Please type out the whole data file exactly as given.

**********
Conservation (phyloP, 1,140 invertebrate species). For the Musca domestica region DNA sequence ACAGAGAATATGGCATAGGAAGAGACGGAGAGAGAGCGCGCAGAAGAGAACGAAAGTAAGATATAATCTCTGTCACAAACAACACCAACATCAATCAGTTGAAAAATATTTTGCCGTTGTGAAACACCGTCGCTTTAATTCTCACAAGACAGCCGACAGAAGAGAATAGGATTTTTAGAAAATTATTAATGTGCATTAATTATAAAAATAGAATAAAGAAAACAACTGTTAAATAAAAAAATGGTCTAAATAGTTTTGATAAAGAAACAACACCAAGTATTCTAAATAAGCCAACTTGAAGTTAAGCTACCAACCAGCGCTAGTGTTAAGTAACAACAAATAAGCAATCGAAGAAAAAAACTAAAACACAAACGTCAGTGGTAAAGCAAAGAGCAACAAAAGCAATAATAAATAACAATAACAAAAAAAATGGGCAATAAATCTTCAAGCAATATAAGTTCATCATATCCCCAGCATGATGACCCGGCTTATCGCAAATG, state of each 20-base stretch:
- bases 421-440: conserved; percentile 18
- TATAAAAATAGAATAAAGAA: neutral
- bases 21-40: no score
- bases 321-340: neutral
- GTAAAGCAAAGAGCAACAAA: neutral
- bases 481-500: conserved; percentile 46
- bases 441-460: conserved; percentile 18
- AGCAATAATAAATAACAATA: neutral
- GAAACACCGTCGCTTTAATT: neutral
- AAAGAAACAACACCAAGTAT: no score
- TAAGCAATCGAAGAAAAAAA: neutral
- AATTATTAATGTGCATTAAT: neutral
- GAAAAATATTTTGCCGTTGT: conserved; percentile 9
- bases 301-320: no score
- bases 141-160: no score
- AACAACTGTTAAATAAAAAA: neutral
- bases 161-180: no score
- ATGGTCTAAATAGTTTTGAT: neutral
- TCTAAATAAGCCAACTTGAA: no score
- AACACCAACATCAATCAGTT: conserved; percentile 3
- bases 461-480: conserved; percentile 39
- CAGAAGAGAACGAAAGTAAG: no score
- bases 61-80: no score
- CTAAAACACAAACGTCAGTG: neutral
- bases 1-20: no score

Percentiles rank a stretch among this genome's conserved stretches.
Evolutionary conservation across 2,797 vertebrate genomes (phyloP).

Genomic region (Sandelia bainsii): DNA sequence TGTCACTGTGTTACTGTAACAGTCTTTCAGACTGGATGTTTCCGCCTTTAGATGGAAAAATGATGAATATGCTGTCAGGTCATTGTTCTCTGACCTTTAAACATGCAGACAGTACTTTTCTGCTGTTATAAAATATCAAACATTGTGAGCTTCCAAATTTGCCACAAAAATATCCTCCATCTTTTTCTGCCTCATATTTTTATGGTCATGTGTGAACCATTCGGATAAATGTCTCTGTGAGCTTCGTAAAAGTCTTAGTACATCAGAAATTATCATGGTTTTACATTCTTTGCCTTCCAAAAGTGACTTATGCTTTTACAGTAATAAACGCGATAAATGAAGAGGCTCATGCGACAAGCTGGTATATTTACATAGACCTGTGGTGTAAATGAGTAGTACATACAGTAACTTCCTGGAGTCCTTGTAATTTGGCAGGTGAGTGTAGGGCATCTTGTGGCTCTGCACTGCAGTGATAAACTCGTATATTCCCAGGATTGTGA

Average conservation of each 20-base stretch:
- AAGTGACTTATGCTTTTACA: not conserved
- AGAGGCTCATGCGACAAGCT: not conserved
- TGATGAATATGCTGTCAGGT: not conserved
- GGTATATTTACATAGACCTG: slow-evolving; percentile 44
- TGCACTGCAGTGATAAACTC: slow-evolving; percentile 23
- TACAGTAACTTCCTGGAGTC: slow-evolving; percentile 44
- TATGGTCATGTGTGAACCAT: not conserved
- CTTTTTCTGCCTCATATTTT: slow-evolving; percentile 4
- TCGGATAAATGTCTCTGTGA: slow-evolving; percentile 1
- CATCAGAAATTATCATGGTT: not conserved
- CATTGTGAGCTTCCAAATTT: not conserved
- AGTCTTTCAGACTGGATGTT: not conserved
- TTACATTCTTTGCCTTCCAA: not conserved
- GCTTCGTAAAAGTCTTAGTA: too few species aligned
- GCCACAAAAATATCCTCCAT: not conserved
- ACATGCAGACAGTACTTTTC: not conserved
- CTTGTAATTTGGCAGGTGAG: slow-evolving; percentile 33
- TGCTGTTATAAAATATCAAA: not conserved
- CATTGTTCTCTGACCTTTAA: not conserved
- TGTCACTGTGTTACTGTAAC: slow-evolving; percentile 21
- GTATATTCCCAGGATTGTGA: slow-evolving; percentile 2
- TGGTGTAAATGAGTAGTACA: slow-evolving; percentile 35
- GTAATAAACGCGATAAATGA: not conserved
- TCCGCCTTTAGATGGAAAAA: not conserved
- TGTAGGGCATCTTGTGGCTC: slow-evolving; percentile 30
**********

Conservation (phyloP, 1,140 invertebrate species). For the Musca domestica region DNA sequence ACAGAGAATATGGCATAGGAAGAGACGGAGAGAGAGCGCGCAGAAGAGAACGAAAGTAAGATATAATCTCTGTCACAAACAACACCAACATCAATCAGTTGAAAAATATTTTGCCGTTGTGAAACACCGTCGCTTTAATTCTCACAAGACAGCCGACAGAAGAGAATAGGATTTTTAGAAAATTATTAATGTGCATTAATTATAAAAATAGAATAAAGAAAACAACTGTTAAATAAAAAAATGGTCTAAATAGTTTTGATAAAGAAACAACACCAAGTATTCTAAATAAGCCAACTTGAAGTTAAGCTACCAACCAGCGCTAGTGTTAAGTAACAACAAATAAGCAATCGAAGAAAAAAACTAAAACACAAACGTCAGTGGTAAAGCAAAGAGCAACAAAAGCAATAATAAATAACAATAACAAAAAAAATGGGCAATAAATCTTCAAGCAATATAAGTTCATCATATCCCCAGCATGATGACCCGGCTTATCGCAAATG, state of each 20-base stretch:
- bases 421-440: conserved; percentile 18
- TATAAAAATAGAATAAAGAA: neutral
- bases 21-40: no score
- bases 321-340: neutral
- GTAAAGCAAAGAGCAACAAA: neutral
- bases 481-500: conserved; percentile 46
- bases 441-460: conserved; percentile 18
- AGCAATAATAAATAACAATA: neutral
- GAAACACCGTCGCTTTAATT: neutral
- AAAGAAACAACACCAAGTAT: no score
- TAAGCAATCGAAGAAAAAAA: neutral
- AATTATTAATGTGCATTAAT: neutral
- GAAAAATATTTTGCCGTTGT: conserved; percentile 9
- bases 301-320: no score
- bases 141-160: no score
- AACAACTGTTAAATAAAAAA: neutral
- bases 161-180: no score
- ATGGTCTAAATAGTTTTGAT: neutral
- TCTAAATAAGCCAACTTGAA: no score
- AACACCAACATCAATCAGTT: conserved; percentile 3
- bases 461-480: conserved; percentile 39
- CAGAAGAGAACGAAAGTAAG: no score
- bases 61-80: no score
- CTAAAACACAAACGTCAGTG: neutral
- bases 1-20: no score

Percentiles rank a stretch among this genome's conserved stretches.
Evolutionary conservation across 2,797 vertebrate genomes (phyloP).

Genomic region (Sandelia bainsii): DNA sequence TGTCACTGTGTTACTGTAACAGTCTTTCAGACTGGATGTTTCCGCCTTTAGATGGAAAAATGATGAATATGCTGTCAGGTCATTGTTCTCTGACCTTTAAACATGCAGACAGTACTTTTCTGCTGTTATAAAATATCAAACATTGTGAGCTTCCAAATTTGCCACAAAAATATCCTCCATCTTTTTCTGCCTCATATTTTTATGGTCATGTGTGAACCATTCGGATAAATGTCTCTGTGAGCTTCGTAAAAGTCTTAGTACATCAGAAATTATCATGGTTTTACATTCTTTGCCTTCCAAAAGTGACTTATGCTTTTACAGTAATAAACGCGATAAATGAAGAGGCTCATGCGACAAGCTGGTATATTTACATAGACCTGTGGTGTAAATGAGTAGTACATACAGTAACTTCCTGGAGTCCTTGTAATTTGGCAGGTGAGTGTAGGGCATCTTGTGGCTCTGCACTGCAGTGATAAACTCGTATATTCCCAGGATTGTGA

Average conservation of each 20-base stretch:
- AAGTGACTTATGCTTTTACA: not conserved
- AGAGGCTCATGCGACAAGCT: not conserved
- TGATGAATATGCTGTCAGGT: not conserved
- GGTATATTTACATAGACCTG: slow-evolving; percentile 44
- TGCACTGCAGTGATAAACTC: slow-evolving; percentile 23
- TACAGTAACTTCCTGGAGTC: slow-evolving; percentile 44
- TATGGTCATGTGTGAACCAT: not conserved
- CTTTTTCTGCCTCATATTTT: slow-evolving; percentile 4
- TCGGATAAATGTCTCTGTGA: slow-evolving; percentile 1
- CATCAGAAATTATCATGGTT: not conserved
- CATTGTGAGCTTCCAAATTT: not conserved
- AGTCTTTCAGACTGGATGTT: not conserved
- TTACATTCTTTGCCTTCCAA: not conserved
- GCTTCGTAAAAGTCTTAGTA: too few species aligned
- GCCACAAAAATATCCTCCAT: not conserved
- ACATGCAGACAGTACTTTTC: not conserved
- CTTGTAATTTGGCAGGTGAG: slow-evolving; percentile 33
- TGCTGTTATAAAATATCAAA: not conserved
- CATTGTTCTCTGACCTTTAA: not conserved
- TGTCACTGTGTTACTGTAAC: slow-evolving; percentile 21
- GTATATTCCCAGGATTGTGA: slow-evolving; percentile 2
- TGGTGTAAATGAGTAGTACA: slow-evolving; percentile 35
- GTAATAAACGCGATAAATGA: not conserved
- TCCGCCTTTAGATGGAAAAA: not conserved
- TGTAGGGCATCTTGTGGCTC: slow-evolving; percentile 30